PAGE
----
Maintaining the integrity and availability of the infrastructure is top of mind for every business. But the stakes are especially high in healthcare. When a critical system is unavailable, it not only impacts business operations and processes for providers, it can ripple out to affect patient care and outcomes.
Compliance is essential for healthcare providers as well, and most providers have compliance built deeply into every aspect of their technology. But if a system goes down, caregivers and administrators must often resort to manual, paper-based processes. Not only can the downtime cause data loss, the manual processes don’t have the built-in compliance controls that the technology has. This can result in privacy issues, exposing data that can compromise compliance with HIPAA and other regulations.
Disaster recovery (DR) is essential to help mitigate these risks and ensure the business continuity that today’s healthcare providers require. This article discusses the importance of comprehensive DR and offers some tips for raising the priority of DR in your organization.
Is your organization fully prepared?
The level of disaster preparedness for healthcare provider systems varies from company to company. Most providers allocate approximately 20 percent of their IT budget to DR, focused on their primary systems such as electronic medical records (EMRs), virtual desktops and imaging.
However, this leaves little for disaster recovery for secondary systems, such as human resources, timecards, payroll and biomedical systems. Those areas are often left vulnerable, and stand-alone systems like pharmacies may require manual recovery efforts that can be slow, expensive and error-prone.
The consequences of unexpected downtime
In any business, unplanned downtime is a serious issue, and it can cost thousands of dollars per day per system. Bringing a system back online is labor-intensive and expensive, and it often requires organizations to re-enter data.
In healthcare, the effect of an outage goes beyond the cost of bringing the system back up. Unplanned downtime can have a significant impact on patients, especially if essential healthcare systems become unavailable. In one instance, 80,000 patients were left without service for 24 hours after a major healthcare provider experienced an unplanned outage. Appointments were cancelled as patients sought other options, and patient outcomes were put at risk.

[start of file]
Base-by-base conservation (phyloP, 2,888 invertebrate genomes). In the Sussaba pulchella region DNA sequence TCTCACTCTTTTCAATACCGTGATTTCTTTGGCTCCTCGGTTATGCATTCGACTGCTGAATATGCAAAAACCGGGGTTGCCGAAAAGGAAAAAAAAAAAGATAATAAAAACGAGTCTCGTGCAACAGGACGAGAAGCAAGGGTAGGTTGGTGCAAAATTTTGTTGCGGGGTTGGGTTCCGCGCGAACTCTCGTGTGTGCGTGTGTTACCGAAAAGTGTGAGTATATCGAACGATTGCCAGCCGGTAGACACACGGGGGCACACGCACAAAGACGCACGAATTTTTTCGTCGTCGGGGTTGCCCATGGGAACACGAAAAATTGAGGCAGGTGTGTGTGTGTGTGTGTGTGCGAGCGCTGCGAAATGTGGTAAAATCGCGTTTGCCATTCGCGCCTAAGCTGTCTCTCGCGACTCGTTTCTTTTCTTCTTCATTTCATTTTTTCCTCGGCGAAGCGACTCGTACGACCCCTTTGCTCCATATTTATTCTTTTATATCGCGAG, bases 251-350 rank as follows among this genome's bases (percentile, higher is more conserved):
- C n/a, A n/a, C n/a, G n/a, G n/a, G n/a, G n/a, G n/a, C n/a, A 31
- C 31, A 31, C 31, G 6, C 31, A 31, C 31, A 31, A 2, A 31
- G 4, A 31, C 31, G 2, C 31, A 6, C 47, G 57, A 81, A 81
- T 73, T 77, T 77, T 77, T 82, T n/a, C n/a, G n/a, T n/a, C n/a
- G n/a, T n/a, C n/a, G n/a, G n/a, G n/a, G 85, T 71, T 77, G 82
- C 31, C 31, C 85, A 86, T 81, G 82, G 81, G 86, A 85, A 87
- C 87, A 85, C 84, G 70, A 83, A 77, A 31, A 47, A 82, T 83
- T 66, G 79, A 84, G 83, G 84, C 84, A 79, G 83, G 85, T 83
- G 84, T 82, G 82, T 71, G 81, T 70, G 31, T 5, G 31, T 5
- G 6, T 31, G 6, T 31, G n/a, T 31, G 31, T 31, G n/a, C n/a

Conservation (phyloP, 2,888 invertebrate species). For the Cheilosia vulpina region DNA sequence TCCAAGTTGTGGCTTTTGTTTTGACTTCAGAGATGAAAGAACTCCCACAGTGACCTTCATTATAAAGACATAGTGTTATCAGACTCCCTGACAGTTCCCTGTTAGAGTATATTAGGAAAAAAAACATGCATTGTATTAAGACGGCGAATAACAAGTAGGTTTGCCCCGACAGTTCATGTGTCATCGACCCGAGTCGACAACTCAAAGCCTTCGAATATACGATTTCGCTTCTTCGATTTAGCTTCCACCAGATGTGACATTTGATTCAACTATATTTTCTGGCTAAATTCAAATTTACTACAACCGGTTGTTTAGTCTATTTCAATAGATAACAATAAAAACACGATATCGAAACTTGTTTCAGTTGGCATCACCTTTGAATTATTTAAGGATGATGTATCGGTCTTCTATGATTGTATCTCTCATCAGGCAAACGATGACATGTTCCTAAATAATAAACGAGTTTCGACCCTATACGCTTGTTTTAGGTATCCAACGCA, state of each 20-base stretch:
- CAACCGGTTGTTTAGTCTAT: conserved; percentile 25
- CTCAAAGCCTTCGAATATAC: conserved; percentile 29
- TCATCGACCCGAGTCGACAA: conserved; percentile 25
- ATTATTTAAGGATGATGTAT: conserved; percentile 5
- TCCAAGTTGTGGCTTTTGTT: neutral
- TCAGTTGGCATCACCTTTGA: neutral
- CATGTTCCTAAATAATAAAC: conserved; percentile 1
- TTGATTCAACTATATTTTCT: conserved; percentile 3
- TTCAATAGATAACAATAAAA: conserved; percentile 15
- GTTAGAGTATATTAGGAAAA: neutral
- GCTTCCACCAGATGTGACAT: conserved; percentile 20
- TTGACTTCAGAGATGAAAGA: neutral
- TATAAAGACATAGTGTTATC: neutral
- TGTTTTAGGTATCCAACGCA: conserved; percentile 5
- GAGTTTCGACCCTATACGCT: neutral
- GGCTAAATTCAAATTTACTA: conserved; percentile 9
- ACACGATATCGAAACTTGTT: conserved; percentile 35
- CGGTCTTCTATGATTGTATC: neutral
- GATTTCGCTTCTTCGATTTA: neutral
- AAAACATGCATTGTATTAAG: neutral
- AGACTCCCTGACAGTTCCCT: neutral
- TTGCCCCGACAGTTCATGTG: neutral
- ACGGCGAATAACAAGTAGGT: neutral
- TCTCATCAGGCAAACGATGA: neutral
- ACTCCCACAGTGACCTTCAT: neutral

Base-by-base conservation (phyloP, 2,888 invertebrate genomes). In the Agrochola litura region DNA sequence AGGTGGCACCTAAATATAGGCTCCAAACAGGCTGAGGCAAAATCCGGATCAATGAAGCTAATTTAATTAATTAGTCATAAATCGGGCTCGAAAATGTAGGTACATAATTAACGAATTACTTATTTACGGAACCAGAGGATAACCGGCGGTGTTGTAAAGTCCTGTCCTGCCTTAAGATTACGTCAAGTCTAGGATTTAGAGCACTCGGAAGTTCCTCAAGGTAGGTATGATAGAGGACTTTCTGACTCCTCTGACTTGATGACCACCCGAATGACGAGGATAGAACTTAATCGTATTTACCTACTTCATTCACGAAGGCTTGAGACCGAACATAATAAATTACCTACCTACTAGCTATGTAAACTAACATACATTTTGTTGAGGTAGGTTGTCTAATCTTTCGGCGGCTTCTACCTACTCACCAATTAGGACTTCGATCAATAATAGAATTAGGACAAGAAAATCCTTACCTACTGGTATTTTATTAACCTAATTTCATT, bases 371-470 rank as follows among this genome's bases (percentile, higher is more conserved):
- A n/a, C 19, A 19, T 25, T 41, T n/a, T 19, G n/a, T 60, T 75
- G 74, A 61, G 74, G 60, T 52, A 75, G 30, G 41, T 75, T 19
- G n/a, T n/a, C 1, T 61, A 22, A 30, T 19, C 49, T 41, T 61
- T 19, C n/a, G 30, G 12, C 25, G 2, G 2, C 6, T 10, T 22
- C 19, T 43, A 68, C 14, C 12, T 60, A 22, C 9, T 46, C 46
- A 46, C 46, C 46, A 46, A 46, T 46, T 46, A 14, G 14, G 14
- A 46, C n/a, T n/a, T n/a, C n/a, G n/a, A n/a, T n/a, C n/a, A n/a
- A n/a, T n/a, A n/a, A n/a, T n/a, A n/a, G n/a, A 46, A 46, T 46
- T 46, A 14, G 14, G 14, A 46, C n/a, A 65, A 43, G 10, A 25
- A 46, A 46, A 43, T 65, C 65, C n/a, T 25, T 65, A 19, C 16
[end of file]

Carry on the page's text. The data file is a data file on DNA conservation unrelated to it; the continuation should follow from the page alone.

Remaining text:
Improve your DR profile—starting now
It’s never too soon to begin looking at how to improve your organization’s DR profile. Start by encouraging your stakeholders to develop a new mindset that prioritizes DR as a mission-critical requirement, much like security. With a DR-positive mindset, your organization can start taking its first steps down the road to comprehensive DR preparedness.
- Cultivate situational awareness. Consider the most inconvenient times for your particular systems to fail. For example, flu season and severe weather will heavily tax most healthcare systems. You’ll want to defer discretionary maintenance during those times and be prepared.
- Build a support network. Partner with your vendors for spare parts or systems to help minimize the impact of unplanned downtime. Your vendors can help your IT teams plan for the possibility of an outage, so they have purchase orders or other documentation on hand to respond to an issue quickly and decisively.